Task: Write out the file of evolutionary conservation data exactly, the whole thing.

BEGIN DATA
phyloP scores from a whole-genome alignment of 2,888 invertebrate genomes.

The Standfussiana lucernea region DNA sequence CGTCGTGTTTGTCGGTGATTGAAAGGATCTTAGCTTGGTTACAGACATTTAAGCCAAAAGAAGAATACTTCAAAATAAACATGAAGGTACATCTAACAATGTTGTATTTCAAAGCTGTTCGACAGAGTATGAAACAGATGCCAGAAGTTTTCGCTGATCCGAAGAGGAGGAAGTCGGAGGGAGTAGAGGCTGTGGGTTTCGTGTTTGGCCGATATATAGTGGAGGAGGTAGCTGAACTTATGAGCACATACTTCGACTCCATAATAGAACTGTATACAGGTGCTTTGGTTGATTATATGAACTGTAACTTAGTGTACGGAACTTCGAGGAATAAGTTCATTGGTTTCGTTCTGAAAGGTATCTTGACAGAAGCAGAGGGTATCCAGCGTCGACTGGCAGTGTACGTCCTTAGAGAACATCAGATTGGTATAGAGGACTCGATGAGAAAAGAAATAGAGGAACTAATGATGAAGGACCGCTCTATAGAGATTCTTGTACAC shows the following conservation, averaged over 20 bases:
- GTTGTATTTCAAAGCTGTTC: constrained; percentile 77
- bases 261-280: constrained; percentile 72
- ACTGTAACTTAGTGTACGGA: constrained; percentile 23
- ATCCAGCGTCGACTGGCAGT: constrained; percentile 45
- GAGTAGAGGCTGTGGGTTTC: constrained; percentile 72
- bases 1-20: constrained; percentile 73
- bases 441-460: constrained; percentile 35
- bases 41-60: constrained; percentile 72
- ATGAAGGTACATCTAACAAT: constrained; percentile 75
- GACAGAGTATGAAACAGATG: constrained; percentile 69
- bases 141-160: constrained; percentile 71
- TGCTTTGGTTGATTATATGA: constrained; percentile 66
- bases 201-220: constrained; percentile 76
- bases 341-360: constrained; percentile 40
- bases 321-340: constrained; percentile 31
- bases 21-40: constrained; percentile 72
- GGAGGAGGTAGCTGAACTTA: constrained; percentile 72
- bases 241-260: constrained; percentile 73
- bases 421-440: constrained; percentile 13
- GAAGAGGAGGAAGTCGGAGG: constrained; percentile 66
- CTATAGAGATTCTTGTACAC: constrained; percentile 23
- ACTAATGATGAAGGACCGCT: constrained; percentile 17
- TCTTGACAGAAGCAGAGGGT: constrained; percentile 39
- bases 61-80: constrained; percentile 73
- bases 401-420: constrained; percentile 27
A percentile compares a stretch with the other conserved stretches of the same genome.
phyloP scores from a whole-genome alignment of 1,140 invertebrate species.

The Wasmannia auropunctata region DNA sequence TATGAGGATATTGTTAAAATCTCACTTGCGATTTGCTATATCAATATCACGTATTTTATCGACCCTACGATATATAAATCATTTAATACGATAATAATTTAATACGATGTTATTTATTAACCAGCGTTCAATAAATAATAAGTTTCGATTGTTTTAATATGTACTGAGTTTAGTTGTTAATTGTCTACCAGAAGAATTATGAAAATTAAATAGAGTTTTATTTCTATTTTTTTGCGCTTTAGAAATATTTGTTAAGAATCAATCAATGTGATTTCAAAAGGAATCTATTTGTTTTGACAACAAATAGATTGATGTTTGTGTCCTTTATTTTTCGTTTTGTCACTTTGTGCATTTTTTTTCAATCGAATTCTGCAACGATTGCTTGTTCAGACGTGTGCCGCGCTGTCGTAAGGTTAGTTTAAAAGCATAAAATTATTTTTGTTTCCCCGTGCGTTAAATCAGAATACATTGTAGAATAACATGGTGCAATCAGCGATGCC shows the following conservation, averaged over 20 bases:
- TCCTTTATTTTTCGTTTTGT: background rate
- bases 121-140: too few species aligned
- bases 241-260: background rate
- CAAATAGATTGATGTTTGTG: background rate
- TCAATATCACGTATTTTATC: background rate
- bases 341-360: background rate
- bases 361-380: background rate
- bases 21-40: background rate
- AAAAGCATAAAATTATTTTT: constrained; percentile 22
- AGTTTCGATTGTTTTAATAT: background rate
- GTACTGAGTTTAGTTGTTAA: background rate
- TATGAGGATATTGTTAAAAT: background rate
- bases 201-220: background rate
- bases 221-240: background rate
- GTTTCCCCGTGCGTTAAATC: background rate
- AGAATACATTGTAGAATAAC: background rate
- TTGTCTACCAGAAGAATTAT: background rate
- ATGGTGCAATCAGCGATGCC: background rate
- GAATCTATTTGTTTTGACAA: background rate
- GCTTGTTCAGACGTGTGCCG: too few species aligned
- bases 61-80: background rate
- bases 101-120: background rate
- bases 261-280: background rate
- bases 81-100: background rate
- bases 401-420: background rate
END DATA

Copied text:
phyloP scores from a whole-genome alignment of 2,888 invertebrate genomes.

The Standfussiana lucernea region DNA sequence CGTCGTGTTTGTCGGTGATTGAAAGGATCTTAGCTTGGTTACAGACATTTAAGCCAAAAGAAGAATACTTCAAAATAAACATGAAGGTACATCTAACAATGTTGTATTTCAAAGCTGTTCGACAGAGTATGAAACAGATGCCAGAAGTTTTCGCTGATCCGAAGAGGAGGAAGTCGGAGGGAGTAGAGGCTGTGGGTTTCGTGTTTGGCCGATATATAGTGGAGGAGGTAGCTGAACTTATGAGCACATACTTCGACTCCATAATAGAACTGTATACAGGTGCTTTGGTTGATTATATGAACTGTAACTTAGTGTACGGAACTTCGAGGAATAAGTTCATTGGTTTCGTTCTGAAAGGTATCTTGACAGAAGCAGAGGGTATCCAGCGTCGACTGGCAGTGTACGTCCTTAGAGAACATCAGATTGGTATAGAGGACTCGATGAGAAAAGAAATAGAGGAACTAATGATGAAGGACCGCTCTATAGAGATTCTTGTACAC shows the following conservation, averaged over 20 bases:
- GTTGTATTTCAAAGCTGTTC: constrained; percentile 77
- bases 261-280: constrained; percentile 72
- ACTGTAACTTAGTGTACGGA: constrained; percentile 23
- ATCCAGCGTCGACTGGCAGT: constrained; percentile 45
- GAGTAGAGGCTGTGGGTTTC: constrained; percentile 72
- bases 1-20: constrained; percentile 73
- bases 441-460: constrained; percentile 35
- bases 41-60: constrained; percentile 72
- ATGAAGGTACATCTAACAAT: constrained; percentile 75
- GACAGAGTATGAAACAGATG: constrained; percentile 69
- bases 141-160: constrained; percentile 71
- TGCTTTGGTTGATTATATGA: constrained; percentile 66
- bases 201-220: constrained; percentile 76
- bases 341-360: constrained; percentile 40
- bases 321-340: constrained; percentile 31
- bases 21-40: constrained; percentile 72
- GGAGGAGGTAGCTGAACTTA: constrained; percentile 72
- bases 241-260: constrained; percentile 73
- bases 421-440: constrained; percentile 13
- GAAGAGGAGGAAGTCGGAGG: constrained; percentile 66
- CTATAGAGATTCTTGTACAC: constrained; percentile 23
- ACTAATGATGAAGGACCGCT: constrained; percentile 17
- TCTTGACAGAAGCAGAGGGT: constrained; percentile 39
- bases 61-80: constrained; percentile 73
- bases 401-420: constrained; percentile 27
A percentile compares a stretch with the other conserved stretches of the same genome.
phyloP scores from a whole-genome alignment of 1,140 invertebrate species.

The Wasmannia auropunctata region DNA sequence TATGAGGATATTGTTAAAATCTCACTTGCGATTTGCTATATCAATATCACGTATTTTATCGACCCTACGATATATAAATCATTTAATACGATAATAATTTAATACGATGTTATTTATTAACCAGCGTTCAATAAATAATAAGTTTCGATTGTTTTAATATGTACTGAGTTTAGTTGTTAATTGTCTACCAGAAGAATTATGAAAATTAAATAGAGTTTTATTTCTATTTTTTTGCGCTTTAGAAATATTTGTTAAGAATCAATCAATGTGATTTCAAAAGGAATCTATTTGTTTTGACAACAAATAGATTGATGTTTGTGTCCTTTATTTTTCGTTTTGTCACTTTGTGCATTTTTTTTCAATCGAATTCTGCAACGATTGCTTGTTCAGACGTGTGCCGCGCTGTCGTAAGGTTAGTTTAAAAGCATAAAATTATTTTTGTTTCCCCGTGCGTTAAATCAGAATACATTGTAGAATAACATGGTGCAATCAGCGATGCC shows the following conservation, averaged over 20 bases:
- TCCTTTATTTTTCGTTTTGT: background rate
- bases 121-140: too few species aligned
- bases 241-260: background rate
- CAAATAGATTGATGTTTGTG: background rate
- TCAATATCACGTATTTTATC: background rate
- bases 341-360: background rate
- bases 361-380: background rate
- bases 21-40: background rate
- AAAAGCATAAAATTATTTTT: constrained; percentile 22
- AGTTTCGATTGTTTTAATAT: background rate
- GTACTGAGTTTAGTTGTTAA: background rate
- TATGAGGATATTGTTAAAAT: background rate
- bases 201-220: background rate
- bases 221-240: background rate
- GTTTCCCCGTGCGTTAAATC: background rate
- AGAATACATTGTAGAATAAC: background rate
- TTGTCTACCAGAAGAATTAT: background rate
- ATGGTGCAATCAGCGATGCC: background rate
- GAATCTATTTGTTTTGACAA: background rate
- GCTTGTTCAGACGTGTGCCG: too few species aligned
- bases 61-80: background rate
- bases 101-120: background rate
- bases 261-280: background rate
- bases 81-100: background rate
- bases 401-420: background rate